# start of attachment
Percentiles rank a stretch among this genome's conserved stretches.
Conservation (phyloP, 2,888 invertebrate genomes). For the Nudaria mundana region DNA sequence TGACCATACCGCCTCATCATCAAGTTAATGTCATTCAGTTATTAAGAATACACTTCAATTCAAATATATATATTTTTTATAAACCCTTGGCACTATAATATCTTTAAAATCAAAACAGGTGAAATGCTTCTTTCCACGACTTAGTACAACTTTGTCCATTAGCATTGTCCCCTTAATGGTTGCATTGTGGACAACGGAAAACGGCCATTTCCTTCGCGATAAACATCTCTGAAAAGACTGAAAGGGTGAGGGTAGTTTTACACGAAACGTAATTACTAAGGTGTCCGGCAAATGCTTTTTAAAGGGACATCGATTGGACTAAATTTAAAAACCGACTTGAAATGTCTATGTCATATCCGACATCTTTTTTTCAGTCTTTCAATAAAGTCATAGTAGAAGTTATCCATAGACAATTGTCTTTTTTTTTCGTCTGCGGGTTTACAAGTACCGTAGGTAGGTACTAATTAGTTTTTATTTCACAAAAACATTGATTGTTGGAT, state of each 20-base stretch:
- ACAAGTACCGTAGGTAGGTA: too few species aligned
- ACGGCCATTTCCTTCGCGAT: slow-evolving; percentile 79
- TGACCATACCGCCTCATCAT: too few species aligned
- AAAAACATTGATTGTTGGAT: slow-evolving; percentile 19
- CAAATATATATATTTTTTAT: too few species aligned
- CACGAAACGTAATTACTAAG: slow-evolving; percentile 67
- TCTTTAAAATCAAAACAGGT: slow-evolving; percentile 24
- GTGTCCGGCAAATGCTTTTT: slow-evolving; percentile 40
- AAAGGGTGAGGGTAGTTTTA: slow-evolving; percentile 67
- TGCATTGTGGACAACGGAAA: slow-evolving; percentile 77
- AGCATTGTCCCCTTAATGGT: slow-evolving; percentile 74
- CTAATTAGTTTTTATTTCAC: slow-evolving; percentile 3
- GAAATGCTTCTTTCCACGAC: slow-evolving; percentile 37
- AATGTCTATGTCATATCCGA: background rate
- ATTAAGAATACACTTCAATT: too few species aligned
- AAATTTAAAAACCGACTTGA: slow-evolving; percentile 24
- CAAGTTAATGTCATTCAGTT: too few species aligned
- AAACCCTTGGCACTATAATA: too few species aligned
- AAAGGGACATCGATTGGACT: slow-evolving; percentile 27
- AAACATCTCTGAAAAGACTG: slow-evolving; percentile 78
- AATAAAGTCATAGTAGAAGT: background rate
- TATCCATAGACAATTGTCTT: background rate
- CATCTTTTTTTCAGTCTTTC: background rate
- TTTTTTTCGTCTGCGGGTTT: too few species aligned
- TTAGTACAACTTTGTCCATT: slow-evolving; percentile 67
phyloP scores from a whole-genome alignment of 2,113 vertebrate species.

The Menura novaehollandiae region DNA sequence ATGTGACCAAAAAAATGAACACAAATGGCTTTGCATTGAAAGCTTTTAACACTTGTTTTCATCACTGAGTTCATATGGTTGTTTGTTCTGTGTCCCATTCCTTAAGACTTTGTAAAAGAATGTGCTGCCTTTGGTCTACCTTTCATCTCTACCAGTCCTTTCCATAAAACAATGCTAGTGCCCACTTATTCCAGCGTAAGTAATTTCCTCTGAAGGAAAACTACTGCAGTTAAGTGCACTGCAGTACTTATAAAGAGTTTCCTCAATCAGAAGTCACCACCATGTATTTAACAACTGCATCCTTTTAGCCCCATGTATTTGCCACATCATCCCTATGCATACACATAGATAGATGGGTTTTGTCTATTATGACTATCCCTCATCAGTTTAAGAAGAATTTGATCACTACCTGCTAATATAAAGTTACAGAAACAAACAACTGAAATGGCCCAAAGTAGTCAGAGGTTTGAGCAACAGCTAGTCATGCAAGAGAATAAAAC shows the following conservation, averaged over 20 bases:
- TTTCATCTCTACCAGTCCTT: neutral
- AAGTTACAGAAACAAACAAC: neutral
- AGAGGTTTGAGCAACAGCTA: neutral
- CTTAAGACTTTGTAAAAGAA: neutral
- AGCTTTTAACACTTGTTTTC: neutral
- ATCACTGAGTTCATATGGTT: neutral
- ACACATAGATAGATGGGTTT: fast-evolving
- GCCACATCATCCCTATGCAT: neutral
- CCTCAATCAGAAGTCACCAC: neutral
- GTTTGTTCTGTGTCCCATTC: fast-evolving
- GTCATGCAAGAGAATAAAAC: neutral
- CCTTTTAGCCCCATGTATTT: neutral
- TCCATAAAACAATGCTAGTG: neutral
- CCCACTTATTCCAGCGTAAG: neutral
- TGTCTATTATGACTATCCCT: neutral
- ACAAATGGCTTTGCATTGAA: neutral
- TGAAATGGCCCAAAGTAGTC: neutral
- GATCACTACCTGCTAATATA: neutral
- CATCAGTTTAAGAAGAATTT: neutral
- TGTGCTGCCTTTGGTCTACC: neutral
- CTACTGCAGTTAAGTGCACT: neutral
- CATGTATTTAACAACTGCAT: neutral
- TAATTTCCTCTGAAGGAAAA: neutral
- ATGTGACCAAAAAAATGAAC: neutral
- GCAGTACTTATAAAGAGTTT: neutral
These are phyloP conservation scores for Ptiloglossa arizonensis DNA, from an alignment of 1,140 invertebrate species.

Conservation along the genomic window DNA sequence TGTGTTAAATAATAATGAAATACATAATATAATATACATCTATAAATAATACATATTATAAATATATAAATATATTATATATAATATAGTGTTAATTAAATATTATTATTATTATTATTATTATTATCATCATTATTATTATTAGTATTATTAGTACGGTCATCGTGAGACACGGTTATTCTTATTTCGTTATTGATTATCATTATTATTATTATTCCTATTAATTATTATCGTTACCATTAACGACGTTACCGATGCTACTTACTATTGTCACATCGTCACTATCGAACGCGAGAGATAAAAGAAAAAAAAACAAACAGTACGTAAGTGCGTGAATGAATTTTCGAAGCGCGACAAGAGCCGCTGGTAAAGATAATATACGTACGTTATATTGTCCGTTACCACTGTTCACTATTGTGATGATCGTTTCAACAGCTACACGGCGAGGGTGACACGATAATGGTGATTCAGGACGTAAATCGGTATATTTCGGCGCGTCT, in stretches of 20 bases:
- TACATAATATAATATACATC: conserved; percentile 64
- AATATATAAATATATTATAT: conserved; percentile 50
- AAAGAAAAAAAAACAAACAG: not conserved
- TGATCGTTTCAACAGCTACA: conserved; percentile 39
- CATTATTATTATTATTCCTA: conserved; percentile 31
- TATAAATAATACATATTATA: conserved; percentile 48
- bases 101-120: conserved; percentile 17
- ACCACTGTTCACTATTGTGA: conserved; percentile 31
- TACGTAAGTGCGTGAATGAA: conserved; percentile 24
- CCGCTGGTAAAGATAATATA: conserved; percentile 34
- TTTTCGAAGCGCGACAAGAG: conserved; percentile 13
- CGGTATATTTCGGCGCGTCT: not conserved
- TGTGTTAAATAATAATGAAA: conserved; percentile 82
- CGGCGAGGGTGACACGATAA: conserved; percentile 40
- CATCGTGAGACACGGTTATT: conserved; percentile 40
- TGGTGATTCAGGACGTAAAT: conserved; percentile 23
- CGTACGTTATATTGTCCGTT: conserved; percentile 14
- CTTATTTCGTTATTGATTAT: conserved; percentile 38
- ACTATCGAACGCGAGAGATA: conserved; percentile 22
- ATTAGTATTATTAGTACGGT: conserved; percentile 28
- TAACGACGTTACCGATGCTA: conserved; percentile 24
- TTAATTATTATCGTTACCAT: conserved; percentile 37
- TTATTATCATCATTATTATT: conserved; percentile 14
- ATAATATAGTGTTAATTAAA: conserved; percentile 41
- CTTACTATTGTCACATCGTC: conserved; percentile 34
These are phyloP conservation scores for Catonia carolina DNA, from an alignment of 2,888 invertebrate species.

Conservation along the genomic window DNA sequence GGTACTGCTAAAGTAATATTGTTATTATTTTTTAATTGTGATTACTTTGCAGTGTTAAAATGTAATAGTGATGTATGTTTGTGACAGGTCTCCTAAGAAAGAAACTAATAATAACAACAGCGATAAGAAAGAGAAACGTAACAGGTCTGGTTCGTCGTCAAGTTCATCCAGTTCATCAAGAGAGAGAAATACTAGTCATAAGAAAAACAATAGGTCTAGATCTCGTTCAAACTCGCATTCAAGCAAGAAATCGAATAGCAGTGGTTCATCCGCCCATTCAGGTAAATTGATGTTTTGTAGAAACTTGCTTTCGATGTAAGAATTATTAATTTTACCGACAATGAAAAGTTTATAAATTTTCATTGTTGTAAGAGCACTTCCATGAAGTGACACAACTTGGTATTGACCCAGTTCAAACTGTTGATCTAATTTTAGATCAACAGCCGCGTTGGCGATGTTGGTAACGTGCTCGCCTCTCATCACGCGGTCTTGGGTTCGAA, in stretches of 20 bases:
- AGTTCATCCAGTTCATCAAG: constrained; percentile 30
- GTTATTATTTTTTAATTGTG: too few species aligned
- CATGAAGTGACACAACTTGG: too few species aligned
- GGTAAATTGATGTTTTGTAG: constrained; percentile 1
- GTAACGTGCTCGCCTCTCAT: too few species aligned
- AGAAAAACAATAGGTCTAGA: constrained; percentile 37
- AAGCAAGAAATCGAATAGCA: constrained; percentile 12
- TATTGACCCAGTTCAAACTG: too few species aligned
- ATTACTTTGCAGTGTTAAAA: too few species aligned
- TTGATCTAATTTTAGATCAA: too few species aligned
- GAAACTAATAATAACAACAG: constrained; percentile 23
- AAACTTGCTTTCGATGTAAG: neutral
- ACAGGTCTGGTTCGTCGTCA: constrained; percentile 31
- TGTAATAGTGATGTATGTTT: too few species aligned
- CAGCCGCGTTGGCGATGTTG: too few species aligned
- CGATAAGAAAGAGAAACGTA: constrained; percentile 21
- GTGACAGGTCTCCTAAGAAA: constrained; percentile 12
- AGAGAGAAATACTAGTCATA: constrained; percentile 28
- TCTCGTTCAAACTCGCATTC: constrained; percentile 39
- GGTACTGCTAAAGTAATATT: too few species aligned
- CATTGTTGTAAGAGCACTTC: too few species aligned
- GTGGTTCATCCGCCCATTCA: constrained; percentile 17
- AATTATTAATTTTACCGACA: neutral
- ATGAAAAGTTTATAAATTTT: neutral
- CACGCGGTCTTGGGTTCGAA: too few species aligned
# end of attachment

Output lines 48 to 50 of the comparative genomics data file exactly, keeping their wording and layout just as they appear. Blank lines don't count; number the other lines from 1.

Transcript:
- CATCAGTTTAAGAAGAATTT: neutral
- TGTGCTGCCTTTGGTCTACC: neutral
- CTACTGCAGTTAAGTGCACT: neutral